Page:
FOR SOME time now, Health and Human Services Secretary Louis Sullivan has been describing the young black American male as "a species in danger." This alarm is now being echoed in Prince George's County, where a panel of education, business and religious leaders -- the Black Male Achievement Committee -- appointed by School Superintendent John Murphy has released a wide-ranging and forceful report, "From Peril to Promise." It documents a depressingly familiar array of black male achievement indicators: sharply lower grade-point averages, higher school suspension and dropout rates, and undisputed leadership in placements in special education classes and lower-level courses. Its findings range from insufficient funding of schools to a dearth of multicultural instructional materials, library books and curricula, to too few black role models among teachers and administrators. The report concludes with recommendations intended to reverse the downward slide.

It's easy to grab the report, proceed directly to the recommendations and cherry pick the list, selecting those ideas you like and dismissing those you don't, especially the ones with hefty price tags. That would be the wrong way to go about examining the committee's work. This group has produced more than just another blue-ribbon appeal for stepped-up minority hiring and higher school budgets. Without reinforcing harmful and false stereotypes of young black males, it has trained a spotlight on a group of Americans so endangered that their failure could set back a people for generations to come. So county politicians, school bureaucrats and taxpayers cannot simply put on the green eyeshades; they have to don thinking caps too.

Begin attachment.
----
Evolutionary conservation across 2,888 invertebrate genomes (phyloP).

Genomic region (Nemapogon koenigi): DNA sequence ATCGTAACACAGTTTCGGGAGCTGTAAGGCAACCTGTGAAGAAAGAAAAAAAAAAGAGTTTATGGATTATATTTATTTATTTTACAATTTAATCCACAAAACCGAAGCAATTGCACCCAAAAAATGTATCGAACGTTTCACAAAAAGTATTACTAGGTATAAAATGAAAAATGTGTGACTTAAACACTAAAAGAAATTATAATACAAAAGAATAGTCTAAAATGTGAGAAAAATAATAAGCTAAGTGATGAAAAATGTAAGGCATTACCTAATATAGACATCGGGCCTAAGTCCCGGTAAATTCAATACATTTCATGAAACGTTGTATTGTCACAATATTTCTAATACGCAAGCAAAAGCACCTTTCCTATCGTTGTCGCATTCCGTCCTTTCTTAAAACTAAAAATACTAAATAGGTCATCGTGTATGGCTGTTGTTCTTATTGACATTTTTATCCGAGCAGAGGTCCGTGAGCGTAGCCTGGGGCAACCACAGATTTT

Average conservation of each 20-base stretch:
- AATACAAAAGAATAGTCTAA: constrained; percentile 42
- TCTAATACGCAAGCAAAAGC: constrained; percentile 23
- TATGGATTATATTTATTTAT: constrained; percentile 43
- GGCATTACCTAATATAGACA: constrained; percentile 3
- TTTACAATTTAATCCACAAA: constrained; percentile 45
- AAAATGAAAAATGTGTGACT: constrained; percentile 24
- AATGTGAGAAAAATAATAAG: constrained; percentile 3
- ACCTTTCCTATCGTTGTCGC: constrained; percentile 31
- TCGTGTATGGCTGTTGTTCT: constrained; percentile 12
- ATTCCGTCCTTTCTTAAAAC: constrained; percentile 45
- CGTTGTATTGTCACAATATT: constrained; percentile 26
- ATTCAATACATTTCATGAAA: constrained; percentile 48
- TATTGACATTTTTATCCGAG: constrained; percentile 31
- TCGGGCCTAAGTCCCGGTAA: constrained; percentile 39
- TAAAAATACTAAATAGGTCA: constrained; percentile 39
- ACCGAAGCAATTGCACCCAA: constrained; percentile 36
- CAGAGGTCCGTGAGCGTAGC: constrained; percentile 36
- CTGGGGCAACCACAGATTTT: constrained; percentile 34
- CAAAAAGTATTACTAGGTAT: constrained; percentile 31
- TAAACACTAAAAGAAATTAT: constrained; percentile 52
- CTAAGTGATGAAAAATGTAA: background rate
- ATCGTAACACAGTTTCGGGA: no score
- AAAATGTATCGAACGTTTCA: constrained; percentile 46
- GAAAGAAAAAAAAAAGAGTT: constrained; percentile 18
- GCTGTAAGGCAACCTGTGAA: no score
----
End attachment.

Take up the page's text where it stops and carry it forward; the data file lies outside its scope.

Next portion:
While these groups are at it, the black community in Prince George's may wish to focus on the observations that the committee directs its way:

''Public education is a collaborative process; the success of teachers and students depends on the community and schools working cooperatively. Given this reality, the educational and social problems encountered by black males cannot be blamed solely on the schools or factors endemic to the larger society such as racism. African Americans must continue to work to remove barriers found in the larger society, while at the same time ensuring that black children, youth and adults are poised to take maximum advantage of existing opportunities. In the latter regard, the African-American community shares some of the responsibility for the problems facing its youth and must take the lead in finding solutions both within and outside the boundaries of its homes and neighborhoods. The adult community must become aware of its own role in the devaluation of academic achievement. We must examine what we model and reward."